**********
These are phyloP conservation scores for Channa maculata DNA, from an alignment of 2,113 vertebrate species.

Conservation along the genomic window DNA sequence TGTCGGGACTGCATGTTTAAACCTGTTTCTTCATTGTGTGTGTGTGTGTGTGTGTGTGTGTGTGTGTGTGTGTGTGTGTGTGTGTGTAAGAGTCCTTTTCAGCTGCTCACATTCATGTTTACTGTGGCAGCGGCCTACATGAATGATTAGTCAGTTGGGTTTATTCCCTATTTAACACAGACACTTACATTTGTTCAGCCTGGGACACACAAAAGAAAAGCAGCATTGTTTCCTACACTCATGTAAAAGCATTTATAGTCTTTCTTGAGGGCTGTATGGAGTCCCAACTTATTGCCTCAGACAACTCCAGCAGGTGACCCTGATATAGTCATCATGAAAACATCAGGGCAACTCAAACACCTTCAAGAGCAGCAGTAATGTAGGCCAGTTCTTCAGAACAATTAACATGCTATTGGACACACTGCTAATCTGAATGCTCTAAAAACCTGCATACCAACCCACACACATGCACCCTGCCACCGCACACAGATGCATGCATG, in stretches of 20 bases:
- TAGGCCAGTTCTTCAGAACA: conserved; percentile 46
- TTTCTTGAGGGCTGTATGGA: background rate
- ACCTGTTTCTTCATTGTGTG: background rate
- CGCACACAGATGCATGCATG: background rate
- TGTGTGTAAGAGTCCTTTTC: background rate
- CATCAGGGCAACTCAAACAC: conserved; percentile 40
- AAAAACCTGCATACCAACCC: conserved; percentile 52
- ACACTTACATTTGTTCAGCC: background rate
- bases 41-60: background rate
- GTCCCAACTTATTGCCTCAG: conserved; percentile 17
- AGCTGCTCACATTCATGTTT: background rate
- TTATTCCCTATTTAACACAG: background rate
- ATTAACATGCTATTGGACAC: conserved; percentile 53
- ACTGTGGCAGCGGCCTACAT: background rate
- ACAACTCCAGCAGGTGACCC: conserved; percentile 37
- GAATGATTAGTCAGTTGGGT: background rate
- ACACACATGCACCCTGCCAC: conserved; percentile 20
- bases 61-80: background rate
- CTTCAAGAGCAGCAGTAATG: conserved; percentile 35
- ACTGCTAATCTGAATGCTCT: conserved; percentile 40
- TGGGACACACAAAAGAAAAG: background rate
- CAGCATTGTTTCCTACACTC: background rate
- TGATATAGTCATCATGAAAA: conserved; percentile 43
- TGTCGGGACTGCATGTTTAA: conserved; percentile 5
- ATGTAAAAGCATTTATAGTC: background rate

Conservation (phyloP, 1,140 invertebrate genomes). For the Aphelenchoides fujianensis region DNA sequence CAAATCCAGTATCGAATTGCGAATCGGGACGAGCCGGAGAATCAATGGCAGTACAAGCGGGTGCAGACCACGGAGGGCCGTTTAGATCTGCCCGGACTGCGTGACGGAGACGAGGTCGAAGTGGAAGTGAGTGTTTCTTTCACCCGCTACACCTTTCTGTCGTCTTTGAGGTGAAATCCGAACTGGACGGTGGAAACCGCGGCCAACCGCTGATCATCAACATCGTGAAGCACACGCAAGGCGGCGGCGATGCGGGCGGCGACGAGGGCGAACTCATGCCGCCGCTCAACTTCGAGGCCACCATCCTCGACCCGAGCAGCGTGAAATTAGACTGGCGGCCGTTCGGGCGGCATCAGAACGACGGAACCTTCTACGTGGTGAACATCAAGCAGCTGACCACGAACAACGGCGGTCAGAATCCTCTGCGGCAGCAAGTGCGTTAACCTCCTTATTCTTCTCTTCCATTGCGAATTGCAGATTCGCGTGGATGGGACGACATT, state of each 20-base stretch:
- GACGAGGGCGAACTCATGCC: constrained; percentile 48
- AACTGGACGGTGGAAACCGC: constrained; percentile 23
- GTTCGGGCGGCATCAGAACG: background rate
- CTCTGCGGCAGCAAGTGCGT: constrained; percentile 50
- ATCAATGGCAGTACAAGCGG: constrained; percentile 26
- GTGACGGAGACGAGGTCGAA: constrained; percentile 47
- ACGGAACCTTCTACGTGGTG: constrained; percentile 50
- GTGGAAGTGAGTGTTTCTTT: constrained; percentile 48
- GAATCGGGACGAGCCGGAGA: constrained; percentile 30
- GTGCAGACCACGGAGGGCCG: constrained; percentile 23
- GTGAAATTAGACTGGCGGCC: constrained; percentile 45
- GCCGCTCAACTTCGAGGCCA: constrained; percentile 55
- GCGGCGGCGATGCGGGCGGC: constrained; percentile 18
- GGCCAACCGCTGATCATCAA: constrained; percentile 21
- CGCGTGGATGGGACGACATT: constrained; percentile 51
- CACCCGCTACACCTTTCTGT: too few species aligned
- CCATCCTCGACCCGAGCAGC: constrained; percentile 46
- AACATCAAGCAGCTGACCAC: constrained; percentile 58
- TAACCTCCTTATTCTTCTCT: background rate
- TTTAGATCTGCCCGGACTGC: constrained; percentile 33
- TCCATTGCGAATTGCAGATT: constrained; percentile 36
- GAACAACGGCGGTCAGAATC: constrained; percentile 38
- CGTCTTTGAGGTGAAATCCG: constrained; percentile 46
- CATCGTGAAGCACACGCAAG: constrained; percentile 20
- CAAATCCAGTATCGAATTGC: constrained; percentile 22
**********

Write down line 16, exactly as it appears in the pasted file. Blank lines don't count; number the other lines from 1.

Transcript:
- ACTGTGGCAGCGGCCTACAT: background rate